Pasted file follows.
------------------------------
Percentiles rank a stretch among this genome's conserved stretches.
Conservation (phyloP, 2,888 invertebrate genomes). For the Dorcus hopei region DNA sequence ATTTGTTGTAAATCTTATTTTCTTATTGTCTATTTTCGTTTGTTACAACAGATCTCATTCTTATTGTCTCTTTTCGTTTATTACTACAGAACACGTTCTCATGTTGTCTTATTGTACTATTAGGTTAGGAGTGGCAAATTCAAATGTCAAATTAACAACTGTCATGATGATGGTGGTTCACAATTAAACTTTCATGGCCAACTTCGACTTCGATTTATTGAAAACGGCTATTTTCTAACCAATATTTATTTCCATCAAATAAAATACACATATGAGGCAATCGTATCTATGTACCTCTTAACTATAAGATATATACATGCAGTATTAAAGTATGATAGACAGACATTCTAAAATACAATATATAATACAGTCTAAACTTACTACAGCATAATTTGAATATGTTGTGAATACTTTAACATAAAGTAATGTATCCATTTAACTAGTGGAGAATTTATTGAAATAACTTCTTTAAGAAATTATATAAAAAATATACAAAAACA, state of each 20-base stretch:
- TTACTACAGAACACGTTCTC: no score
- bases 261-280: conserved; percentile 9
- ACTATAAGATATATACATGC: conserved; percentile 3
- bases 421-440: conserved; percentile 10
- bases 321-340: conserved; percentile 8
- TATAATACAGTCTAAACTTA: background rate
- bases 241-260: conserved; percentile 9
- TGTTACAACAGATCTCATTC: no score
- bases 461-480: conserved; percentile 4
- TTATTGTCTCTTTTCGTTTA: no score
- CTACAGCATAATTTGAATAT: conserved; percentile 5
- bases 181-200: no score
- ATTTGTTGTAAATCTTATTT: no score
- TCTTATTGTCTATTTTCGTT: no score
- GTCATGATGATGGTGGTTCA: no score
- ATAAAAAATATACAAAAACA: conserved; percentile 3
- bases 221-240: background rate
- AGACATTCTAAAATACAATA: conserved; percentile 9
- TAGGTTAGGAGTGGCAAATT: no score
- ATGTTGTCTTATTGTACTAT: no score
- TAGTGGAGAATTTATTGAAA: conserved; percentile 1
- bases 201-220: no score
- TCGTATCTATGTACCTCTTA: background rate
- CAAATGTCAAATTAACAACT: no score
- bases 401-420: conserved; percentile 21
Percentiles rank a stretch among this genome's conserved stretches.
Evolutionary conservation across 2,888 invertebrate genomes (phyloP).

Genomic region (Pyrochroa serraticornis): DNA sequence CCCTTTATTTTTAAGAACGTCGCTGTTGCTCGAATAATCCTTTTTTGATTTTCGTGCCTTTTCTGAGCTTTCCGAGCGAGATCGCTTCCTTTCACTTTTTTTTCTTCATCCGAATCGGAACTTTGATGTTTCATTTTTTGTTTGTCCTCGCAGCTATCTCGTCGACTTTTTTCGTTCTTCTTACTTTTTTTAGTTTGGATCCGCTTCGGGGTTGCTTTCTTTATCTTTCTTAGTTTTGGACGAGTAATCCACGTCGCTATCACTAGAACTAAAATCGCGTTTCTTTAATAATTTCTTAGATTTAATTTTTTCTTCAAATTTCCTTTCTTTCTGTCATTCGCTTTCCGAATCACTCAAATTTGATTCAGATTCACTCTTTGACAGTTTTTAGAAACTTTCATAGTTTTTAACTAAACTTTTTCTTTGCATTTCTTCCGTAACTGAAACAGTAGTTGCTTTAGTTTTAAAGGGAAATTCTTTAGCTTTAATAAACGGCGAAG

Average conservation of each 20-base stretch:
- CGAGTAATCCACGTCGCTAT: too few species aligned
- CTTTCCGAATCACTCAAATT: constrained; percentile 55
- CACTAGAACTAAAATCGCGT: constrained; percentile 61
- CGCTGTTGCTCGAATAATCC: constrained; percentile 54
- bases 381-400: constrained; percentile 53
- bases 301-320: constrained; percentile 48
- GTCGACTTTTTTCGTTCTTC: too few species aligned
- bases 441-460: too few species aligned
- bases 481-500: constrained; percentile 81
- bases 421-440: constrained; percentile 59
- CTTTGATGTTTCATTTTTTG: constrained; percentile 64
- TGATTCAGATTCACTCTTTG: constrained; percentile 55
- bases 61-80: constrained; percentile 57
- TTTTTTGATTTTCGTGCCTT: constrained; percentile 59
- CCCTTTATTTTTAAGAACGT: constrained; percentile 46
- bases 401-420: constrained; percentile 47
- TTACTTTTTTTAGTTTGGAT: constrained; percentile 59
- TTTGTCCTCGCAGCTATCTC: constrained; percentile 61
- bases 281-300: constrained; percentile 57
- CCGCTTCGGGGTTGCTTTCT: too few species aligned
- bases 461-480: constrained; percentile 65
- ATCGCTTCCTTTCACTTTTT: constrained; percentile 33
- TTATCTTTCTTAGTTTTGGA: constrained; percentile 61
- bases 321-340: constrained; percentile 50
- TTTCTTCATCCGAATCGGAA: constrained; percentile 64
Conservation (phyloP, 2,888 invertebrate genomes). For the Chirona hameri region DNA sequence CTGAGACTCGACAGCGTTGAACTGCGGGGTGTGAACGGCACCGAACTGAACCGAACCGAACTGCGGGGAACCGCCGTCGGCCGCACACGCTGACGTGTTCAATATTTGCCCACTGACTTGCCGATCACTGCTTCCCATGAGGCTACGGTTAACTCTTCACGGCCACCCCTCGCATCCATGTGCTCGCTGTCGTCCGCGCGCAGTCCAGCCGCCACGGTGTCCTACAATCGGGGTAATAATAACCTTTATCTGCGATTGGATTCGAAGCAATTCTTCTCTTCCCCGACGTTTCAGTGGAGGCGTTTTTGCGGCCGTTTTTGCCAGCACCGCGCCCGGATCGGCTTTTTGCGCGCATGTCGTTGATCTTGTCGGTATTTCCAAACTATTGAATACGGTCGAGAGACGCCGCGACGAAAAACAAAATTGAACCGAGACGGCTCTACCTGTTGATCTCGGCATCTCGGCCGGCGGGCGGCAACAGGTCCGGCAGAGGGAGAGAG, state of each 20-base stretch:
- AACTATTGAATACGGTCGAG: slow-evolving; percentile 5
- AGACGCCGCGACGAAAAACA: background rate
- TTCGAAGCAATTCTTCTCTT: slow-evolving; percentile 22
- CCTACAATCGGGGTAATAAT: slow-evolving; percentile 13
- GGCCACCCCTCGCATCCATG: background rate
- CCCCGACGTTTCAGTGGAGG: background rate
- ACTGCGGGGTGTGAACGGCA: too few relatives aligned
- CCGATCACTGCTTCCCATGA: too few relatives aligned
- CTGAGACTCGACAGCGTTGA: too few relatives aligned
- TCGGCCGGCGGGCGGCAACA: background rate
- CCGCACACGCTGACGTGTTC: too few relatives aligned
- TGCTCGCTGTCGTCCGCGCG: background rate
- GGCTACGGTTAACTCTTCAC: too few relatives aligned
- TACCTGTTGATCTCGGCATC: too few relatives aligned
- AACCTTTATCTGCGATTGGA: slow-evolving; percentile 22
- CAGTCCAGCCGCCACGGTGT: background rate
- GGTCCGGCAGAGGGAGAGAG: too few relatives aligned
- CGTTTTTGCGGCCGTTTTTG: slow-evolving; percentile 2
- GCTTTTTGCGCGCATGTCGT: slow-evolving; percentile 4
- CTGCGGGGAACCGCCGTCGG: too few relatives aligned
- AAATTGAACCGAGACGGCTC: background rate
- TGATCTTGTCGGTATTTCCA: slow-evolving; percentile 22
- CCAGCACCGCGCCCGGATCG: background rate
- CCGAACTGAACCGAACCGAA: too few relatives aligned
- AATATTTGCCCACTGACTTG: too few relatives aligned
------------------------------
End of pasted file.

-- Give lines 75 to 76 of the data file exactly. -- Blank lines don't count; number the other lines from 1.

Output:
- CGTTTTTGCGGCCGTTTTTG: slow-evolving; percentile 2
- GCTTTTTGCGCGCATGTCGT: slow-evolving; percentile 4